Wilmington Realtors® are often asked what’s required to be disclosed at the sale of a home. This is different from state-to-state, even city-to-city, because each has their own real estate commission that decides what is or isn’t important. A Realtor or real estate attorney can tell you what’s required where you live or are looking to buy. In North Carolina, there are 8 issues that you must disclose when selling your home. They include:
- Oil & Gas Rights
After a major builder decided to retain oil and gas rights upon sale of his property and not properly informing the buyers, it became mandatory in North Carolina for home sellers too disclose A) if a previous seller has severed any rights, B) the current seller has already severed the oil and gas rights, or C) they intend to sever them upon sale.
- Health & Safety Issues
Home sellers must disclose anything that may be a risk to the buyer’s health and safety. The most common issue disclosed is lead-based paint. A Lead-based Paint Disclosure is required for homes built in or before 1978, the year that lead-based paint was banned. Sellers must also disclose asbestos, toxic mold, radon, and if a home was formerly used as a meth lab.
- Natural Hazards
If a home is located in a flood zone, fire zone, earthquake zone, or along any other area considered moderate to high-risk for natural disaster, it must be disclosed.
- Future Construction Projects or Pending Community Litigation
Proposed roadways and developments, and community litigations are all situations that could affect buyers through increased fees, property loss, and lifestyle changes. So, if any exist in the immediate vicinity, they must be disclosed.
- Known Defects, Seen & Unseen
If there are any defects or malfunctions in the home’s foundation, slab, fireplace, chimney, floors, windows, doors, ceilings, walls, garage, patio, deck, electrical system, plumbing system, heating and cooling system, sewage disposal system, TV cable wiring, ceiling fans, exhaust fans, irrigation system, garage door opener, pools, spa, etc., they must be disclosed. If there are any standing water or pest issues (termites), these must also be disclosed.
- Homeowners Association Assessments & Covenants
If there is a homeowners association that covers the neighborhood in which the home is located, all information about the HOA needs to be disclosed, including contact information, annual assessments (dues), amenities included, restrictions, and what all fees cover.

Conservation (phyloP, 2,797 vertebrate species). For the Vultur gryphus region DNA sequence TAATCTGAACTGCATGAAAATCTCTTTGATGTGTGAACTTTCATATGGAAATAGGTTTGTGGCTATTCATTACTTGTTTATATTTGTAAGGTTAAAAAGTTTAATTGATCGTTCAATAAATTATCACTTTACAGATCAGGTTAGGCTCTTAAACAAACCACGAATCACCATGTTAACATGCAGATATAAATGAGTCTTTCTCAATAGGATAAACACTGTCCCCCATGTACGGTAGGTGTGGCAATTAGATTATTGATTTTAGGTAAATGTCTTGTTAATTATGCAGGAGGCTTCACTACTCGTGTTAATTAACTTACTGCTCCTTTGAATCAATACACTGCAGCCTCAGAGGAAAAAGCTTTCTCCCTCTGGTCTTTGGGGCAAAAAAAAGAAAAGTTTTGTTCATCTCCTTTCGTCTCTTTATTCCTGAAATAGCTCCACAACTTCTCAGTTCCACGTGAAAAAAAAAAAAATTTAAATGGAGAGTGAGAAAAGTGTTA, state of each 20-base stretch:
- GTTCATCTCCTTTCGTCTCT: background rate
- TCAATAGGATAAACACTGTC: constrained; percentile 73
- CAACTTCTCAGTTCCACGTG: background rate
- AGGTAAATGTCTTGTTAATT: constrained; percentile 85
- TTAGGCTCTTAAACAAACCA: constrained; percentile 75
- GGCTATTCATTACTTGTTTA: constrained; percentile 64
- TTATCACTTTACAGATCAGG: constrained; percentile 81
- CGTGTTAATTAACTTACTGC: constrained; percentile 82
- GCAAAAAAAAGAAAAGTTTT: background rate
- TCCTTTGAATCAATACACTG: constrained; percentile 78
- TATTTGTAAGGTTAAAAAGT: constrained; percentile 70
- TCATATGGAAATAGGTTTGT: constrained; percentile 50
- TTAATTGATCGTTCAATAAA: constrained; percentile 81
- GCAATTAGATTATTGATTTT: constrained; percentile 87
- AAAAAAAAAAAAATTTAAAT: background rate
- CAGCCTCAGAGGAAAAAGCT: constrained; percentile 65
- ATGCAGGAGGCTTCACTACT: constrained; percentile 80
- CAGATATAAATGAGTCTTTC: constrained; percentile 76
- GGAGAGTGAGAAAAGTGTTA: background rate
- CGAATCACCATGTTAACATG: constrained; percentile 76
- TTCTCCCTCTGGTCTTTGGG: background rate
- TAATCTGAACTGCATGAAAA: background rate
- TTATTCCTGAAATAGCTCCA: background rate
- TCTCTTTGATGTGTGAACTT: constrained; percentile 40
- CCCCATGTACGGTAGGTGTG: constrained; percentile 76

- Items Not Included in Sale
The rule of thumb is that anything bolted down stays with the home (that includes the 60” mounted television in the living room). If a seller is expecting to take a permanent part of the home, like a light fixture or window covering, with them after sale, they need to disclose it. A Realtor® can clear up any confusion on what’s required to stay.
- Anything Else That Will Hurt Resale Value
A death in a home does not need to be disclosed. Neither do ghosts. HOWEVER, if the home comes with a notoriety that was large enough to warrant home tours or t-shirt sales, it really needs to be disclosed, because it could affect the privacy of the future owners and may hurt resale value.
Wilmington home sellers that withhold information included in these 8 disclosure topics risk being sued after their home sells. Sellers sometimes try to hide defects thinking that they’ll hurt the sale of the home and lose them money. Depending on the severity of the issue, they very well could, but it’s a guaranteed it will cost the seller even more money if the issue comes to light after ownership passes to the buyers. If there are any known issues, the sellers should discuss it with their Realtor®. A solution may be less costly than they assume. Better safe than sorry!
If you have any questions about selling your Wilmington home and disclosures, give us a call at 910.202.2546 or send us a message through our Contact page.